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Old 18-01-2011, 07:17   #16
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Why is not Feb. good & why won't it be warm?........i2f
Oooops ! Forgot to reply.

Not Feb because that is Winter plain and simple and it's not warm because it's cold. From SD you could expect the nights to be about 50 for the first week and about 55 for the last week. T shirt weather even by day is unlikely.

If that is when you must travel then head out of SD at about 200 and go south, south, south and then south some more. Don't even think about turning right before you cross 22 and then head for 19 at 260 or so making land beneath the big island. On a typical winter day it is 2 - 3 degrees warmer down there.

Your voyage will be plenty warmer and only 1 day longer.
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Old 27-01-2011, 08:08   #17
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Cabo to Hawaii

We sailed from Mazatlan to Hawaii leaving on February 14 of 2010. We saw the lights of Cabo on the way by. There was a big high to the NW that kept the winds from the NE for most of the trip, building to a 5 day gale near the end. We saw 50 knots and 20 ft waves a few times. All in all it was a fast but rough passage, especially near then end. 21 days, avg speed of 6 knots on a 40ft sloop.

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Old 27-01-2011, 10:54   #18
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glad your across safe mike, how did u deal w/ your 50 knots? storm jib and run w/ it? or sea anchor hov-to?
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Old 27-01-2011, 12:21   #19
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We tried both double reefed main and partially furled jib with either working pretty well. The boat was moving in the teens though. We also use a Hydrovane self steering system which has a very powerful rudder and worked extremely well in the heavy stuff.

We had a third reef added in Hawaii and I do carry an storm jib (ATN Gail Sail) but the idea of going forward to hank that on in the seas we were experiencing doesn't thrill me. I'm considering adding an inner forstay with a small roller furled jib that I could deploy when things got really bad.

THX, Mike
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Old 27-01-2011, 22:04   #20
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We sailed down the California Coast twice, once in January and the other in June. The sail in the winter actually felt warmer than in the summer. That's not to say that either one was warm. Whatever the season, it's usually best to go south as quickly as possible. It gets you well below the high so you can count on more reliable winds and it's WARMER. I did a Solo Transpac this past summer and didn't get out of my layered clothing and foulies till I was half way to Hilo. The high stayed north last summer so the fastest route was the rhumbline from SF to Hilo. Didn't get to the latitude of San Diego, where water temp finally got above 60 degrees, till the 7th day of a 15 day passage. Sure felt good to shed those stinky cold weather clothes. It didn't get really comfortable till I was down below 25 degrees.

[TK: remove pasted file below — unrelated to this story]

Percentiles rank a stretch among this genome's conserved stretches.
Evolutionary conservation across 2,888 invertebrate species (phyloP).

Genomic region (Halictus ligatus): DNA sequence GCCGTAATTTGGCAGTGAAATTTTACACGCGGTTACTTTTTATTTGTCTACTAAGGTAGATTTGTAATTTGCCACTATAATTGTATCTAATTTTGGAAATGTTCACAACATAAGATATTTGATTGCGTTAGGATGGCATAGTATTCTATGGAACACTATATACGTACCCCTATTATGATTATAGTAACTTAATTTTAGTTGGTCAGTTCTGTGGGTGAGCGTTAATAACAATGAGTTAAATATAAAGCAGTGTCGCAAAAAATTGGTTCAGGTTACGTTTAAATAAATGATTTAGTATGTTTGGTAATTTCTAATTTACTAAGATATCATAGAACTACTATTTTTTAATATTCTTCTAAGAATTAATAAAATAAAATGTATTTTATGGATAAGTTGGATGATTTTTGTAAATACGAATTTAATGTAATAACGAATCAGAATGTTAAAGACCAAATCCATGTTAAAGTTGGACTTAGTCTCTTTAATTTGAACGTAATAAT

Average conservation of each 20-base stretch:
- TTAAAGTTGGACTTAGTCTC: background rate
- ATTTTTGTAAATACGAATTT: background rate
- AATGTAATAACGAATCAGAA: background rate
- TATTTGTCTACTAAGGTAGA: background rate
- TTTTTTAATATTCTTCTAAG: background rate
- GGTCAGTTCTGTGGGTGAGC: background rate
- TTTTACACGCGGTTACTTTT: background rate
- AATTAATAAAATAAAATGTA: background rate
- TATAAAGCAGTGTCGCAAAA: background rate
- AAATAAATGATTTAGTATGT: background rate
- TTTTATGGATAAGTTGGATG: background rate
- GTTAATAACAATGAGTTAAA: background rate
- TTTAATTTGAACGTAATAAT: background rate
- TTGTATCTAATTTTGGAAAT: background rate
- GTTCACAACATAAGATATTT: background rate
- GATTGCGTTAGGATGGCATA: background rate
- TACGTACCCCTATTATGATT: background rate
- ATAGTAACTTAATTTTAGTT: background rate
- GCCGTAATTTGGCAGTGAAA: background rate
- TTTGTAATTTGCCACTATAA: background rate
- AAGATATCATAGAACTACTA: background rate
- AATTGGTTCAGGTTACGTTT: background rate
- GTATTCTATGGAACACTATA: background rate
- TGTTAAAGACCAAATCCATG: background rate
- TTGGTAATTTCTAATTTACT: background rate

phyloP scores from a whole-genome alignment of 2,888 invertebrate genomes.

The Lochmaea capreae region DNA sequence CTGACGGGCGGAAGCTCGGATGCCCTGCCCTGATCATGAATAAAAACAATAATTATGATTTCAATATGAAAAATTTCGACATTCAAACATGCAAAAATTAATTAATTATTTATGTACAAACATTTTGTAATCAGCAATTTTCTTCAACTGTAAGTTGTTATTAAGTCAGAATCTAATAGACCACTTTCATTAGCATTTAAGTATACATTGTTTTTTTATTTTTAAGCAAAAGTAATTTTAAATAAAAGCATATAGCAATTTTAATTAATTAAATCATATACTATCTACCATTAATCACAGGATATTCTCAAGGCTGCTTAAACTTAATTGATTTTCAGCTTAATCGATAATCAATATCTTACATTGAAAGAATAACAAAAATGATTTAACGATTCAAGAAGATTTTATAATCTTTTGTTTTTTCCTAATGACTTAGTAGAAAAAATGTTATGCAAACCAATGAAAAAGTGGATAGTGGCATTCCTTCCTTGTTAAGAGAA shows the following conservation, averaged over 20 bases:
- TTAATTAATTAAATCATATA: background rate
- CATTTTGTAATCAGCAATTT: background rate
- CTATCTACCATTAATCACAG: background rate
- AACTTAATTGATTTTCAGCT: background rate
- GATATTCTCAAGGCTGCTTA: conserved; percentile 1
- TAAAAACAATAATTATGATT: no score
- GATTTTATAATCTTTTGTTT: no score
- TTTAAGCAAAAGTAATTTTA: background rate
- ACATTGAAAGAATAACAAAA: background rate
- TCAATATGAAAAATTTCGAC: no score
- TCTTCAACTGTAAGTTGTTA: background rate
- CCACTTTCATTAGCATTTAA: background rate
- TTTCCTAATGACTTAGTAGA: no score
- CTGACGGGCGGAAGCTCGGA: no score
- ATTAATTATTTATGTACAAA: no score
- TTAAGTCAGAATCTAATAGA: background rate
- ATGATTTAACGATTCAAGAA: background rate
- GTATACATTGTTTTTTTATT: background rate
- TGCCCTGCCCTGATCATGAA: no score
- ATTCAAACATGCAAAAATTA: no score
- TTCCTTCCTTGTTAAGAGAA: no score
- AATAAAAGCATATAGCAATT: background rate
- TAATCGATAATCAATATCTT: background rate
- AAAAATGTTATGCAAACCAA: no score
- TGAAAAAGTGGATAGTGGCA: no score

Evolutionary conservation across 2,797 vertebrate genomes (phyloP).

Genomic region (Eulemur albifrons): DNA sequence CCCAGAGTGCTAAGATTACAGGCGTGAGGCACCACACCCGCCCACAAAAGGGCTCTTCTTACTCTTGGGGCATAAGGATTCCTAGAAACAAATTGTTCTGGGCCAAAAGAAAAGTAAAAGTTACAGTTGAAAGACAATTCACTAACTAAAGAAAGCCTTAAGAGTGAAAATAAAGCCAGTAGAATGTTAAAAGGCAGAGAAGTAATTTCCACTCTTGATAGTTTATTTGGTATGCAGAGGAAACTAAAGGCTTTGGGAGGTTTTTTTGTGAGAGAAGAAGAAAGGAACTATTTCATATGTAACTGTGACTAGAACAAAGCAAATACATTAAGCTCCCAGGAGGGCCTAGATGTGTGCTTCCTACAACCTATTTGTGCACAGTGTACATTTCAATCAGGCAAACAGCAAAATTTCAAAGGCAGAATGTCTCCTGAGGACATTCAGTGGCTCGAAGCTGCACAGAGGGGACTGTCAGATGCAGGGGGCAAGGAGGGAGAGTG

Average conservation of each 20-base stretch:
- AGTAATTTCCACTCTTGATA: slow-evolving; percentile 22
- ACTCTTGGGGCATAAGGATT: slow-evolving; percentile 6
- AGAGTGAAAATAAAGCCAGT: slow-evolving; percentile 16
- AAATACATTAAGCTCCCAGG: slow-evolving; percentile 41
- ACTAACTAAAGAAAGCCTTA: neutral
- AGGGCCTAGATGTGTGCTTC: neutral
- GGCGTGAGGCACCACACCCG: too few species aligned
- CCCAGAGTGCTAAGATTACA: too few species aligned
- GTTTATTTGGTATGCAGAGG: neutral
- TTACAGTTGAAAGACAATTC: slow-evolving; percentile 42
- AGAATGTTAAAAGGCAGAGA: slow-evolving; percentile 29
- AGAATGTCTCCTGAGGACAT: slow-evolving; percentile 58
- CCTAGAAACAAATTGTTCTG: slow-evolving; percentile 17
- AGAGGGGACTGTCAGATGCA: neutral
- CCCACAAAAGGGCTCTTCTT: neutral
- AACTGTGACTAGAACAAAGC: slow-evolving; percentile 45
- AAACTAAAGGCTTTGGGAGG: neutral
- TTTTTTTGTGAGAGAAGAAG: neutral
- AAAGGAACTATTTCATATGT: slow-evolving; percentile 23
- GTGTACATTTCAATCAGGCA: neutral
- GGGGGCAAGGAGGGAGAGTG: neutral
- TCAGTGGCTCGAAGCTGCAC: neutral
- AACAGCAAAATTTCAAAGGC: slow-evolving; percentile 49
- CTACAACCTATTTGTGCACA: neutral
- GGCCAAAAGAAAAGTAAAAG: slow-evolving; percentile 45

The winds in the winter can be rather erratic. There are often short periods of westerlies and from other direction than the tradewinds usual NE flow. It's not that the trades won't be there, it's just that they aren't there all the time. When the trades blow, they can really blow. Pilot chart says force 4 but force 5 is more like it. On our sail up from the Marquesas got in these very strong trades which made for an exhilerating ride. Winds of that strength can build up some pretty spectacular following seas and make for great surfing on the way here. There are a few storms that come through but they almost never get above force 5 and/or last more than a couple of days. Believe Mike Fossl's experience was more the exception than the norm. There may be stronger winds further south if last summer was any indication. I had force 3, light trades for my whole sail. Another boat that left Mexico a little after me got hit by force 5 trades on the first part of the trip and broke some gear. You should have a pretty easy trip. Just be sure your Auto Pilot can handle surfing in 10' plus following seas.
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Old 29-01-2011, 12:31   #21
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Any suggestions on FREE wind and sea forecasting tools for South Pacific?
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Old 29-01-2011, 14:20   #22
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I used GRIB files downloaded via my HF Radio and Pactor Modem. The radio and modem allow you to talk to the Ham radio nets and send and recieve email. This a very slow form of sending email if you can't get a Pactor 3 protocol hookup. Grib files sometimes took more than a 1/2 hour to download.